Monday, August 31, 2009

Kentuck Knob: Frank Lloyd Wright's House for I.N. and Bernardine Hagan

Kentuck Knob Book_HaganKentuck Knob: Frank Lloyd Wright's House for I.N. and Bernardine Hagan by Bernardine Hagan

This hardcover book, written by Bernardine Hagan about her time working with Frank Lloyd Wright, is filled with documents, photos, and of course stories about Kentuck Knob, from its creative inception through the thirty years the Hagans called it home.

The beautiful photos were taken by I.N. Hagan and capture both the structural and the aesthetic.

You can order copies from the publisher The Local History Company or online at Amazon and other booksellers.

Wednesday, August 26, 2009

Sunday Brunch at Kentuck Knob

Kentuck Knob Art Room OutsideOutside of the Kentuck Knob Art Room Photo by Jason Jack Miller

Kentuck Knob would like to invite you to Sunday Brunch in Mrs. Hagan's private Art Room. This rare opportunity provides an intimate social event, wonderful food from local, fresh resources, and an extended house tour with a senior guide. When planning, please allow one hour to see the Sculpture Meadow and Gift Shop. The $100.00 per person event is limited to six guests, but no less than two. We recommend that all guests be at least 12 years of age.

Our Sunday Brunch Tours are 11:00 AM to 12:30 PM on these dates:

September 27
October 25
November 22
December 27

For more information, please contact Marketing Director Patricia Coyle at To book a reservation call 724/329-1901 or visit

Thursday, August 20, 2009

Kentuck Knob's Southern Terrace Tour

For a special treat on Friday, August 21 and Friday, September 4, 2009, try Kentuck Knob's Southern Terrace Tour.

After an extended evening tour of the house, guests will be invited to enjoy apple pie and Hagan's Pennsylvania Vanilla Ice Cream on the southern terrace adjacent to the living room, relaxing while the sun illuminates the home and surrounding foliage as it sets over the mountain.

The tour is $100.00 per person and limited to 10 guests, but no less than two.

For more information, please email Marketing Director Patricia Coyle at

To make reservations, please visit or call 724/329-1901.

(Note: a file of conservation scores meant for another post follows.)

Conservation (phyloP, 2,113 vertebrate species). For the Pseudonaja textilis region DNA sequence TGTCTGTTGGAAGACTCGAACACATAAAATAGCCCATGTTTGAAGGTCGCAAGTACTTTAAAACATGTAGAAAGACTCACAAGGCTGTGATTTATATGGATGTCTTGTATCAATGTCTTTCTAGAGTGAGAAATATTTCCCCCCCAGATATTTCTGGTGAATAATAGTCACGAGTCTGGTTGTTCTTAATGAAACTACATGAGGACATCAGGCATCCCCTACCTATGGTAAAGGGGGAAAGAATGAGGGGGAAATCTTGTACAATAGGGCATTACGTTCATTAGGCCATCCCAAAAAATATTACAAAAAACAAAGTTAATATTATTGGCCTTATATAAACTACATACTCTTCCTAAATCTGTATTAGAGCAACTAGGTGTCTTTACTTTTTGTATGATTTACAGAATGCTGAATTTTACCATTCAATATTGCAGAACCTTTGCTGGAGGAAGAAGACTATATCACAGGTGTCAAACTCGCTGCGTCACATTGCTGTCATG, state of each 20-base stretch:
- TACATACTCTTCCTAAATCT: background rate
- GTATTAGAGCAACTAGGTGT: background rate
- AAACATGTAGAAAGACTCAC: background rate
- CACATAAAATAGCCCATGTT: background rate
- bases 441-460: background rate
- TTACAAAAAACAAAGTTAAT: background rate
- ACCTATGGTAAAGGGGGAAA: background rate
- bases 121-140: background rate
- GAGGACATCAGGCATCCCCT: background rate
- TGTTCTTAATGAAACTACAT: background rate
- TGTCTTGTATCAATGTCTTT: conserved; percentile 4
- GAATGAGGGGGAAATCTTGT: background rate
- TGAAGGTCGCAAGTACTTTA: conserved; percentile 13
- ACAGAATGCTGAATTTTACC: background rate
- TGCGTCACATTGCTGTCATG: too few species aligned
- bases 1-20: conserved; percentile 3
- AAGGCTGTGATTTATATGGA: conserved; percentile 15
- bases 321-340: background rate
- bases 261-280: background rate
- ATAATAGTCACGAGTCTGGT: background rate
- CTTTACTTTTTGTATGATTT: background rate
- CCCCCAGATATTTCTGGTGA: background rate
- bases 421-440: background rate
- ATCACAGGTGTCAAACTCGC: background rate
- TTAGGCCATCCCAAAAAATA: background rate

Kentuck Knob Southern TerracePHOTO BY Jason Jack Miller

Tuesday, August 18, 2009

Teachers Contemplate Kentuck Knob's Sculpture Meadow

Kentuck Knob Teacher Session_Red ArmyPhoto by Jason Jack Miller

During a recent teacher training session for Kentuck Knob's Educational Outreach Program, instructor Heidi Ruby Miller (middle) discusses Ray Smith's Red Army with attendees Cynthia Mulligan and Joshua Scully.

An in-depth, guided tour of the property's expansive sculpture meadow is just one part of the continuing education sessions offered to teachers by Kentuck Knob.

Sunday, August 2, 2009

The Ever Evolving Landscape of Kentuck Knob

My great gardening mentor, Linden Miller, used to say, “Gardening is the slowest moving of the performing arts." As the horticulturist in charge of the breathtaking landscape at Kentuck Knob, I have the great pleasure of participating in the evolution of this historic landscape.PhotobucketIn 1953, I.N. and Bernardine Hagan began conversations with the great architect Frank Lloyd Wright about designing a house for them on an 80-acre property in the Laurel Highlands of Southwestern Pennsylvania. Wright chose the site, a “knob” or large bald hill, known to the locals as Kentuck Knob, where he carefully positioned the home just below the summit of the hill rather than on the top of it. This way the house seems to grow right out of the surrounding hillside. This fusion of architecture and landscape is integral to Mr. Wright’s concept of organic architecture; hence, the home becomes inextricable from the landscape.